Thursday, April 28, 2016

What the "Kosher for Passover" Table at Jamie Raskin's Election Party Symbolizes

Passover this year was truly a “chag sameach” -- “happy holiday” -- as Maryland State Sen. Jamie B. Raskin (Montgomery), a champion of civil rights, environmental protection and public education, won Maryland’s 8th Congressional District Democratic primary, making him a favorite in the November election to become our next congressman.  

It was a fierce battle in which liberal grassroots activism beat the Big Money politics. Raskin, who was my constitutional law professor at American University, was heavily outspent by David Trone, a multimillionaire wine retailer from Potomac who poured more than $12 million dollars of his own money into his campaign. Another competitor, former news anchor and Marriott executive Kathleen Matthews, also raised millions of dollars from deep-pocketed donors and used more of her personal wealth. But Raskin won because of his proven experience as a state legislator and a grassroots movement of people from all walks fo life. 

I know because I was there.

More than 1,500 volunteers knocked on doors, placed calls, and organized Town Hall meetings about gun violence and gun safety, family economic security, and reversing climate change.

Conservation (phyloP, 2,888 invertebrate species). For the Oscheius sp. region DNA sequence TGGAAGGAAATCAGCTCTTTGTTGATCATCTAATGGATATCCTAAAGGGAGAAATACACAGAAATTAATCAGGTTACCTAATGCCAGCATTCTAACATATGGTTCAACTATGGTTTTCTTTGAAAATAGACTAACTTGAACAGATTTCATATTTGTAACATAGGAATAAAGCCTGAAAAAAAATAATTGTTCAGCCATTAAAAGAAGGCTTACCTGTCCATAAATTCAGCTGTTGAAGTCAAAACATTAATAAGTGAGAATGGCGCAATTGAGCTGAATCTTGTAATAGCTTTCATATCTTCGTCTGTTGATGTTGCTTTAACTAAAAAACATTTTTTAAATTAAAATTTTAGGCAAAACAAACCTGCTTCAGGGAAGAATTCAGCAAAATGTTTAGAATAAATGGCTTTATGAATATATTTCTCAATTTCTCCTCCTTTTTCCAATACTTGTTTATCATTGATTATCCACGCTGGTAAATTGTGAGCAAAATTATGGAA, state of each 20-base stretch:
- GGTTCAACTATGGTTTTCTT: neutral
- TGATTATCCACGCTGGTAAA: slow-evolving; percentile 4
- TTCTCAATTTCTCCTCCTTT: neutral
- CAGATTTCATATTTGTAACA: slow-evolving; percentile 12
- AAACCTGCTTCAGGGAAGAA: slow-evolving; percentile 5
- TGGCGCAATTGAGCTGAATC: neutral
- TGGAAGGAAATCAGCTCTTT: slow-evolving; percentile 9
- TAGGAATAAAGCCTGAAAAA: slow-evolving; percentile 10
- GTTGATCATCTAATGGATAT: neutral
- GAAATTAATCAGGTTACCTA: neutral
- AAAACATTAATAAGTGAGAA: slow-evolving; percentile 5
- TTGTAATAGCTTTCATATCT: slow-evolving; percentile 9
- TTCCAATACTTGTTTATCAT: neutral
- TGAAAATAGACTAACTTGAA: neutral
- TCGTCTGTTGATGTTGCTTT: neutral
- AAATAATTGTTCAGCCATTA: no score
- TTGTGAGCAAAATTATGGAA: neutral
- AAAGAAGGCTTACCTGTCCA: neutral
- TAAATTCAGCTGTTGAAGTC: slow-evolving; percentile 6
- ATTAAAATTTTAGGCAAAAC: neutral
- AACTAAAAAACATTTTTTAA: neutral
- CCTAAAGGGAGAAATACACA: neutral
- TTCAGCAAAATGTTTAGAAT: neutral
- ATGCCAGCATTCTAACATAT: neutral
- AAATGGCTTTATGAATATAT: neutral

More than 11,500 people contributed their hard-earned money to our campaign, giving Jamie the means of self-defense in the most expensive Congressional race in American history.

Raskin embodies the idea that our government, as President Lincoln famously said, is “of the people, by the people, and for the people.” Indeed, he opened his victory speech by saying,

“In America, elected officials are not masters of the people. They are the agents and servants of the people, and I will never ever forget that!”

The election night party took place during Passover.  Realizing I won't be able to eat anything, I brought a few kosher for Passover items with me, assuming that just my son Niv and I will eat them. But I was pleasantly surprised to find a Kosher for Passover table at the party, replete with Passover snacks, to which I added my matzoh, chocolate spread, and Passover cakes. (The picture is for illustration only; it actually looked much nicer).

It's not about the joy of noshing at a party. We could easily have passed over (pun intended) the idea of snacking, as we were so thrilled with the atmosphere. But it symbolized to me a celebration of our tradition together with committment to diversity.

Looking around at the party, we saw a richly diverse crowd--people of many faiths, African-Americans, Hispanics, Asian-Americans, people of different abilities, old-timers and immigrants -- and all were mingling and schmoozing with each other. At the same time, as a traditional Jew, I was able to keep the Passover dietary restrictions, making me proud to be a part of something so special. 

In such a multi-culturally diverse audience, the Kosher for Passover table showed that committment to one's religious identity need not be a "closing of the ranks" amidst an exclusive club atmosphere, but can be done while interacting with all the diverse members of our community.

It demonstrated to me a profound understanding of liberalism--not an erasure of cultural identities in the name of equality but the building of a huge tent that accommodates and celebrates our different identities.